Theft and Resurrection

For the Easter sunrise service this year I wanted to make some lemon drop biscuits. I hadn’t seen or heard of these anywhere, they just came to my mind and sounded good (and easy). I do lots of cooking without recipes, but not so much baking. So I did what almost any modern person would have done- I Googled “lemon drop biscuits.” I didn’t find any recipes I liked, so I took a step back and searched for just “drop biscuits.” Here’s a secret: recipes are easy to manipulate. Perhaps that’s not such a big secret. Some people seem to think that chefs spend countless hours developing each new recipe. The basics are all already there, though. Like music, like art, like most things these days, there is nothing much new under the sun. A few simple tweaks to the following recipe for drop biscuits from America’s Test Kitchen and I had my lemon drop biscuits.

America’s Test Kitchen “Best Drop Biscuits”

This is how I tweaked it:

  • I got myself 2 large lemons. I doubled the recipe, so 1 lemon for a single recipe.
  • First, I zested the lemons. Always be sure to do this before you juice anything. It’s much easier that way.
  • Instead of buttermilk I used the instructions for fake “clabbered” milk. I juiced the lemons and mixed 2 Tbsp of it with 2 cups milk because I was doubling the recipe.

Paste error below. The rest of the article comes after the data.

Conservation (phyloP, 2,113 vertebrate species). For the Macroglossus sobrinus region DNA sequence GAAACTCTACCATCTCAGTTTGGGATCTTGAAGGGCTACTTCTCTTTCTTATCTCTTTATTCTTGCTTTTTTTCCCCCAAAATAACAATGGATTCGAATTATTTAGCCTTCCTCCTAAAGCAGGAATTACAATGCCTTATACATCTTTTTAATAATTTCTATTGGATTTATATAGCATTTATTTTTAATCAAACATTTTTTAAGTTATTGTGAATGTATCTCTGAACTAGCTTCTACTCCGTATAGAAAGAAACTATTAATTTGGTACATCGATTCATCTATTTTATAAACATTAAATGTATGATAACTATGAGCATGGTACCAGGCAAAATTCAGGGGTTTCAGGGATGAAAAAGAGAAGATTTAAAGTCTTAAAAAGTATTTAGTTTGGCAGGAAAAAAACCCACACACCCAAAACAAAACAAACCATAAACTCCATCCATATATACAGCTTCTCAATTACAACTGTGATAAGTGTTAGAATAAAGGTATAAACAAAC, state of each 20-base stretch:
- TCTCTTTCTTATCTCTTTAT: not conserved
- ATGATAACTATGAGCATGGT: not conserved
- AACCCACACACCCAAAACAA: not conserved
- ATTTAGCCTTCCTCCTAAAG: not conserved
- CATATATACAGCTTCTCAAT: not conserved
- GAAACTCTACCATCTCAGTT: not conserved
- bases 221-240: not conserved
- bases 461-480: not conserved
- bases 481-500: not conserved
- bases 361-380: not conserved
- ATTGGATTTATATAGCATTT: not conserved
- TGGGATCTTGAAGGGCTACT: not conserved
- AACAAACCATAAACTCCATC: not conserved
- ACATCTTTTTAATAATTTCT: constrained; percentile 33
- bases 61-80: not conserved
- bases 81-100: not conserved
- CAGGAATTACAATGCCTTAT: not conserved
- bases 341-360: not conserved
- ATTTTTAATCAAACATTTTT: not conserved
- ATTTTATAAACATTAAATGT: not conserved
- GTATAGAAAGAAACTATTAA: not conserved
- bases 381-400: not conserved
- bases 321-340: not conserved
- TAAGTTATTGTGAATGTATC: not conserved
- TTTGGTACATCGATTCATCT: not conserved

• I added the lemon zest in with the dry ingredients.
  • I finished making the biscuits as written.
  • I made a glaze with the remaining lemon juice and some powdered sugar. Whisk in powdered sugar a half cup at a time until it is thick but still runs. When you lift up the whisk it will “ribbon” back into the bowl, meaning it will keep its ribbon shape for a few moments before melding all back together. Don’t overthink it; a little too thin or a little too thick will still work. You could make a frosting and smear it on if you want to. Or leave it thin and pour it over the biscuits right after they come out of the oven so they soak it up.
  • After my biscuits had cooled for a few minutes I moved them to a rack set on top of a sheet pan and poured the glaze over them.
  • I let them set for a few minutes (until the next batch was ready) so the glaze would harden slightly, then I moved them to my serving container. All done!
IMG_20180331_183740.jpg
Glazed Lemon Drop Biscuits
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